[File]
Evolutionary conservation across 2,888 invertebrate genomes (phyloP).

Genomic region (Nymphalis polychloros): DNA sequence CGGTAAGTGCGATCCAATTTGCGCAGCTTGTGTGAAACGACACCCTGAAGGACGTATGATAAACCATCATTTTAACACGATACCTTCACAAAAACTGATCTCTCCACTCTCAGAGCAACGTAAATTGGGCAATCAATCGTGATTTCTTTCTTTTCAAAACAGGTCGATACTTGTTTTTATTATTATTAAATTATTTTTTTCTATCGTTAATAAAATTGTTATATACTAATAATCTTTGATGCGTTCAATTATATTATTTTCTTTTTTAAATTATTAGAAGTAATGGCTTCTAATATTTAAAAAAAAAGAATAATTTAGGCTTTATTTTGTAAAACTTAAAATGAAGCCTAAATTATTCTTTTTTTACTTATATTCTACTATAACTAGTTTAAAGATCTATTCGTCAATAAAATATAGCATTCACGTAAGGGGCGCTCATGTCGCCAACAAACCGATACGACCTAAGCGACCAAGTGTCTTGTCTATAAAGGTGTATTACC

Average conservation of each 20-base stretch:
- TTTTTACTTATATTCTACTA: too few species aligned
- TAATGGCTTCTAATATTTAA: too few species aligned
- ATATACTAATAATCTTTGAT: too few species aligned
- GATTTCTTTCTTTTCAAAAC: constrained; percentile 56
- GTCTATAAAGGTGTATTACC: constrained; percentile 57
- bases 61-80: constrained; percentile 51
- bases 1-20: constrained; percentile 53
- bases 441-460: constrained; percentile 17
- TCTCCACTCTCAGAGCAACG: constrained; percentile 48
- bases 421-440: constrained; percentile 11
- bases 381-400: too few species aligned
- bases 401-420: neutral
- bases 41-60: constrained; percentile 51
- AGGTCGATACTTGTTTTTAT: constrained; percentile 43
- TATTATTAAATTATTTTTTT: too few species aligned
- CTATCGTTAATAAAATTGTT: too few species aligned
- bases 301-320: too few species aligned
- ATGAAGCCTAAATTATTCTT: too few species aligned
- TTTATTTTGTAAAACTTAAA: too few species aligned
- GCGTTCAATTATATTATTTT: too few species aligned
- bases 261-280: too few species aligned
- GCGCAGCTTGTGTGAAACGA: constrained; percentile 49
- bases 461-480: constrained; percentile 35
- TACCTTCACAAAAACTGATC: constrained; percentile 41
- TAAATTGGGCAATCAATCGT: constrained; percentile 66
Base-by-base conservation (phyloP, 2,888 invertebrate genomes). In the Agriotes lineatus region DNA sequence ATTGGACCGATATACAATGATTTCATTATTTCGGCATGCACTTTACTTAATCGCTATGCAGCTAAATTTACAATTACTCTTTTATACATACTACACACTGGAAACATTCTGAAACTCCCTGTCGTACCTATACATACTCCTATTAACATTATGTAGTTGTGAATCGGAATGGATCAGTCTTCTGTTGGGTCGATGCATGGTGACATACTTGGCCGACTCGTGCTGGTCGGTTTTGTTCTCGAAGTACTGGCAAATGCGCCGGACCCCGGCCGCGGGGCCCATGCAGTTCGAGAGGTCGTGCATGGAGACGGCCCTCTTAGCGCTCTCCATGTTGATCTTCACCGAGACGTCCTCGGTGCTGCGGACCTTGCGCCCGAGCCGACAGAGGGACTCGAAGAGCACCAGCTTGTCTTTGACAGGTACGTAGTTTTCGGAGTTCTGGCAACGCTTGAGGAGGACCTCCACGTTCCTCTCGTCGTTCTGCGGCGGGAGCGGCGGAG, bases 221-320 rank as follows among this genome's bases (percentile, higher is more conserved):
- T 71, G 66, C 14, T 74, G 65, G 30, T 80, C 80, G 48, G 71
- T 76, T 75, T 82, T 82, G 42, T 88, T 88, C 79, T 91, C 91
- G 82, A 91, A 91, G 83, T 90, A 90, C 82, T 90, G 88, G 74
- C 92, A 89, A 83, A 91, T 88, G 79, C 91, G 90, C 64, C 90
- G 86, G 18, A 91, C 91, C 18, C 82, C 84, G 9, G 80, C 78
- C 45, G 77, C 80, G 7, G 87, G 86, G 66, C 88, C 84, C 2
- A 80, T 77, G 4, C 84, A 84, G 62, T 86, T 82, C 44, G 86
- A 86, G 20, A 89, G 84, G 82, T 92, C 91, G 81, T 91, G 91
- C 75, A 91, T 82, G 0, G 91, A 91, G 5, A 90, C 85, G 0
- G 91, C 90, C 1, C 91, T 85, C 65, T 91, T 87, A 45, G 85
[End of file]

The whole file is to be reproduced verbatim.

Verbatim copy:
Evolutionary conservation across 2,888 invertebrate genomes (phyloP).

Genomic region (Nymphalis polychloros): DNA sequence CGGTAAGTGCGATCCAATTTGCGCAGCTTGTGTGAAACGACACCCTGAAGGACGTATGATAAACCATCATTTTAACACGATACCTTCACAAAAACTGATCTCTCCACTCTCAGAGCAACGTAAATTGGGCAATCAATCGTGATTTCTTTCTTTTCAAAACAGGTCGATACTTGTTTTTATTATTATTAAATTATTTTTTTCTATCGTTAATAAAATTGTTATATACTAATAATCTTTGATGCGTTCAATTATATTATTTTCTTTTTTAAATTATTAGAAGTAATGGCTTCTAATATTTAAAAAAAAAGAATAATTTAGGCTTTATTTTGTAAAACTTAAAATGAAGCCTAAATTATTCTTTTTTTACTTATATTCTACTATAACTAGTTTAAAGATCTATTCGTCAATAAAATATAGCATTCACGTAAGGGGCGCTCATGTCGCCAACAAACCGATACGACCTAAGCGACCAAGTGTCTTGTCTATAAAGGTGTATTACC

Average conservation of each 20-base stretch:
- TTTTTACTTATATTCTACTA: too few species aligned
- TAATGGCTTCTAATATTTAA: too few species aligned
- ATATACTAATAATCTTTGAT: too few species aligned
- GATTTCTTTCTTTTCAAAAC: constrained; percentile 56
- GTCTATAAAGGTGTATTACC: constrained; percentile 57
- bases 61-80: constrained; percentile 51
- bases 1-20: constrained; percentile 53
- bases 441-460: constrained; percentile 17
- TCTCCACTCTCAGAGCAACG: constrained; percentile 48
- bases 421-440: constrained; percentile 11
- bases 381-400: too few species aligned
- bases 401-420: neutral
- bases 41-60: constrained; percentile 51
- AGGTCGATACTTGTTTTTAT: constrained; percentile 43
- TATTATTAAATTATTTTTTT: too few species aligned
- CTATCGTTAATAAAATTGTT: too few species aligned
- bases 301-320: too few species aligned
- ATGAAGCCTAAATTATTCTT: too few species aligned
- TTTATTTTGTAAAACTTAAA: too few species aligned
- GCGTTCAATTATATTATTTT: too few species aligned
- bases 261-280: too few species aligned
- GCGCAGCTTGTGTGAAACGA: constrained; percentile 49
- bases 461-480: constrained; percentile 35
- TACCTTCACAAAAACTGATC: constrained; percentile 41
- TAAATTGGGCAATCAATCGT: constrained; percentile 66
Base-by-base conservation (phyloP, 2,888 invertebrate genomes). In the Agriotes lineatus region DNA sequence ATTGGACCGATATACAATGATTTCATTATTTCGGCATGCACTTTACTTAATCGCTATGCAGCTAAATTTACAATTACTCTTTTATACATACTACACACTGGAAACATTCTGAAACTCCCTGTCGTACCTATACATACTCCTATTAACATTATGTAGTTGTGAATCGGAATGGATCAGTCTTCTGTTGGGTCGATGCATGGTGACATACTTGGCCGACTCGTGCTGGTCGGTTTTGTTCTCGAAGTACTGGCAAATGCGCCGGACCCCGGCCGCGGGGCCCATGCAGTTCGAGAGGTCGTGCATGGAGACGGCCCTCTTAGCGCTCTCCATGTTGATCTTCACCGAGACGTCCTCGGTGCTGCGGACCTTGCGCCCGAGCCGACAGAGGGACTCGAAGAGCACCAGCTTGTCTTTGACAGGTACGTAGTTTTCGGAGTTCTGGCAACGCTTGAGGAGGACCTCCACGTTCCTCTCGTCGTTCTGCGGCGGGAGCGGCGGAG, bases 221-320 rank as follows among this genome's bases (percentile, higher is more conserved):
- T 71, G 66, C 14, T 74, G 65, G 30, T 80, C 80, G 48, G 71
- T 76, T 75, T 82, T 82, G 42, T 88, T 88, C 79, T 91, C 91
- G 82, A 91, A 91, G 83, T 90, A 90, C 82, T 90, G 88, G 74
- C 92, A 89, A 83, A 91, T 88, G 79, C 91, G 90, C 64, C 90
- G 86, G 18, A 91, C 91, C 18, C 82, C 84, G 9, G 80, C 78
- C 45, G 77, C 80, G 7, G 87, G 86, G 66, C 88, C 84, C 2
- A 80, T 77, G 4, C 84, A 84, G 62, T 86, T 82, C 44, G 86
- A 86, G 20, A 89, G 84, G 82, T 92, C 91, G 81, T 91, G 91
- C 75, A 91, T 82, G 0, G 91, A 91, G 5, A 90, C 85, G 0
- G 91, C 90, C 1, C 91, T 85, C 65, T 91, T 87, A 45, G 85